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Improve student success through digital and technological engagement

March 2, 2022

Marianne Young

Assistant Vice President for Student Development & Support, University of Kentucky

Carrie Stockton

Associate Vice President of Student Success & Academic Engagement, Biola University

The views and opinions expressed are those of the author and do not necessarily represent the views or opinions of EAB.

Technology has played an increasingly important role in student success as student information technology, learning management systems, and other student success resources have evolved in the digital space. The pandemic increased higher education’s reliance on digital platforms for students to be able to access and engage with their campus support resources and educational opportunities.

As we considered the problem we wanted to address, one theme we noticed across both our institutions was what we describe as an issue of “digital overwhelm” for students. Students are being asked to use and engage with many different technological platforms and modalities in their higher education experience and beyond. Often it’s challenging to distinguish between the essential priorities for student success and what aspects are just good things to know (Hubbard, 2021). Additional context for the problem included:

  • The variability of technological aptitudes and access across student populations depending upon economic situations, past educational environments, and learning differences
  • The importance of engagement in these platforms for student success because so many of our university business and enrollment processes are digital, as well as learning tools, resources, and even courses themselves
  • The necessity of digital literacy as a desirable skill that employers are seeking as we consider building career readiness in students as well (AAC&U, 2021)

Given this shared problem, we sought to identify a solution in the context of each of our unique campuses. First, we worked to identify the platforms that were necessary for students to use, and worked to describe and define them in terms of the user audience. Helping students, faculty, and staff understand the basic premise of each platform can go a long way in helping those individuals identify the appropriate tool for their needs.

Secondly, we highlighted the importance that users play in these types of projects. Whether providing direct feedback on the platforms or using their perspective when describing each tool, involving stakeholders in the process is vital for success.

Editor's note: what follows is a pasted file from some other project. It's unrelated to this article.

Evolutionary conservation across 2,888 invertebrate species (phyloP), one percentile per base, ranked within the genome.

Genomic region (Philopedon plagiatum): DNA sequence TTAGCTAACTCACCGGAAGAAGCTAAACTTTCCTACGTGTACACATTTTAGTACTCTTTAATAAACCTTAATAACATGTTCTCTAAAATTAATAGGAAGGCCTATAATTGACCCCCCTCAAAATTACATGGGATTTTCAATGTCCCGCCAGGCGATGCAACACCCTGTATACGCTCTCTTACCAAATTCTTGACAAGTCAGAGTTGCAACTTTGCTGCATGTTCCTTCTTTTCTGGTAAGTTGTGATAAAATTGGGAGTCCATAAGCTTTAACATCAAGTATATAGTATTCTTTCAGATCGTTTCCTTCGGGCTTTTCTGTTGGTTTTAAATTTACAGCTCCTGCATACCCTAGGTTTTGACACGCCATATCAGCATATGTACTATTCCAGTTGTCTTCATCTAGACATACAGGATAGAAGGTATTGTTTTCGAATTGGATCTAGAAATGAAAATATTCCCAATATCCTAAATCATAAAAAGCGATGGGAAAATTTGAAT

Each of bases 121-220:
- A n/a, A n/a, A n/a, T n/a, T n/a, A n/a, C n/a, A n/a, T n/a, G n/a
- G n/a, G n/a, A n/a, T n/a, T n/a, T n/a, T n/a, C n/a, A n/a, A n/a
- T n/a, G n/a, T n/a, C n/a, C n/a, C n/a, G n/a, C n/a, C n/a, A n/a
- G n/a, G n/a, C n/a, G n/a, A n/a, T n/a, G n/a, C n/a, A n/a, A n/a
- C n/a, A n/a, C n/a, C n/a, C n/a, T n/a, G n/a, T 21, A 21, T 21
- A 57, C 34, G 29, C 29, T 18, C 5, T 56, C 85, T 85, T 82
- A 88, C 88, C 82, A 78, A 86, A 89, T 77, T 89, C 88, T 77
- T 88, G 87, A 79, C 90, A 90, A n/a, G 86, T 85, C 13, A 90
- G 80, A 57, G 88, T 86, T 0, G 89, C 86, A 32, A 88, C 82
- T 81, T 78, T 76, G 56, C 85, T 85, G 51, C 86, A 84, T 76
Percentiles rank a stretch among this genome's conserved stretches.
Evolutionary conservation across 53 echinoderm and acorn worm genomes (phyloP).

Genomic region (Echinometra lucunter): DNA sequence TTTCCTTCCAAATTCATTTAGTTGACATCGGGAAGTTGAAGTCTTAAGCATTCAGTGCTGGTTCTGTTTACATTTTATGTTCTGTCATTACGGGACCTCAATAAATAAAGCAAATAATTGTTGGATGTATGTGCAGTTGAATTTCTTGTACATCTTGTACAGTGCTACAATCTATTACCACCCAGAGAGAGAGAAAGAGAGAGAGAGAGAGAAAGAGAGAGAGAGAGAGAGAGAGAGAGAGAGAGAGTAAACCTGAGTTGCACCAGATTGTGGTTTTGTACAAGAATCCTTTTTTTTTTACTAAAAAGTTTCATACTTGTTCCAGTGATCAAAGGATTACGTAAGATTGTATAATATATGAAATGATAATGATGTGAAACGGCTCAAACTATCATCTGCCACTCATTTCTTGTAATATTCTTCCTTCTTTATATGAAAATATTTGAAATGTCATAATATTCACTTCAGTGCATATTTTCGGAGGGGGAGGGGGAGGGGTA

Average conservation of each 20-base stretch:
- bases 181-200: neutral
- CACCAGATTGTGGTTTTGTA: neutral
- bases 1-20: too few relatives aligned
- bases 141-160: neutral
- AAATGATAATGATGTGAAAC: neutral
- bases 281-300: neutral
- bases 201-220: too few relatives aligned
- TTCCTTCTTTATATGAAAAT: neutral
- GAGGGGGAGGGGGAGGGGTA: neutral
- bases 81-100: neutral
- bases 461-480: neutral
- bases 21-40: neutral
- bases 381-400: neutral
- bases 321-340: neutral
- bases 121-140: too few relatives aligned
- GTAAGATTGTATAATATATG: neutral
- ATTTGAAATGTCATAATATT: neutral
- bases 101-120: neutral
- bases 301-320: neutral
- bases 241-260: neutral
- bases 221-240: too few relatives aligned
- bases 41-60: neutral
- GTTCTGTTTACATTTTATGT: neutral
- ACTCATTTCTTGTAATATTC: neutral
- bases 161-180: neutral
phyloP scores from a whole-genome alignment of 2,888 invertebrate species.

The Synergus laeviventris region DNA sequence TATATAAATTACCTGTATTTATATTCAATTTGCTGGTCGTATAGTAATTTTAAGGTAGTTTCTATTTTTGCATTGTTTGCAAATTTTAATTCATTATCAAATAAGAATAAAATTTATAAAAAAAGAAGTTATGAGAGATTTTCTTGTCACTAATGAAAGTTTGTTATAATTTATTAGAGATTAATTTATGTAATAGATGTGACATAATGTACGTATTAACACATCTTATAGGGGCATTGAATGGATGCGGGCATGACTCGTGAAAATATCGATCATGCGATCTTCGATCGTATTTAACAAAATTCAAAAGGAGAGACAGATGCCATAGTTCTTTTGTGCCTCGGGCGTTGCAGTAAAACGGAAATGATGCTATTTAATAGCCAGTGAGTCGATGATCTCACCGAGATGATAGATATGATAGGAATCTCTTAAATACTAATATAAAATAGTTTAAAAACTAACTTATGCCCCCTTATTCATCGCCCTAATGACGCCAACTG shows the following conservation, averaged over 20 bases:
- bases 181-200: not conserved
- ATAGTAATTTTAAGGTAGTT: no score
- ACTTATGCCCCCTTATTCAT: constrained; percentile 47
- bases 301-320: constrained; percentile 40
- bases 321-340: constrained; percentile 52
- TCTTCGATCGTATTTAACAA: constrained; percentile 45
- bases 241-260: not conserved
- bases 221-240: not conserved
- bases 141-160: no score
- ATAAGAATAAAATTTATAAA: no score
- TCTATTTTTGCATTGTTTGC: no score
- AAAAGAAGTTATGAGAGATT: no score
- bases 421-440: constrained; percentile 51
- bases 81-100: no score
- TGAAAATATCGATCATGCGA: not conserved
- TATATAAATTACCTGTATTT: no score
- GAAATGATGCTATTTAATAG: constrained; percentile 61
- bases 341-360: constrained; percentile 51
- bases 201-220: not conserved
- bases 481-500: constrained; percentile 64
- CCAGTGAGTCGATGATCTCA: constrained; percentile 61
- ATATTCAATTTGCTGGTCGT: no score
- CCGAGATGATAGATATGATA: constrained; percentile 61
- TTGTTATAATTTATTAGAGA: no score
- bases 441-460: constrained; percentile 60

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Using those perspectives and the descriptions of each of the platforms, we each developed a way to inform those targeted audiences. At Biola, a website highlights and describes each of the pertinent technology platforms, and at the University of Kentucky an infographic contains that information.

These tools are tangible resources that outline the foundational information needed for orienting and training key stakeholders on the necessary digital resources. Strategies have also been developed for continuous improvement and changes that will need to be made to these resources as users provide their feedback. Our hope is that these resources will help to simplify the technological experience by clearly defining the role that each of the platforms play in supporting student success.

We are thankful to our institutions for supporting our work and this opportunity, EAB Rising Leaders mentors and facilitators for sharing their knowledge and expertise, and grateful for the many resources and significant research available through EAB to guide and strengthen our ideas. Our partnership with one another was also a highlight of our time in the Rising Leaders program, so we are particularly thankful for the opportunity to collaborate with excellent colleagues in the field.

See the fellows’ blogs from the capstone projects

Marianne Young, Carrie Stockton, and others participated in EAB’s Rising Higher Education Leaders Fellowship in fall 2021

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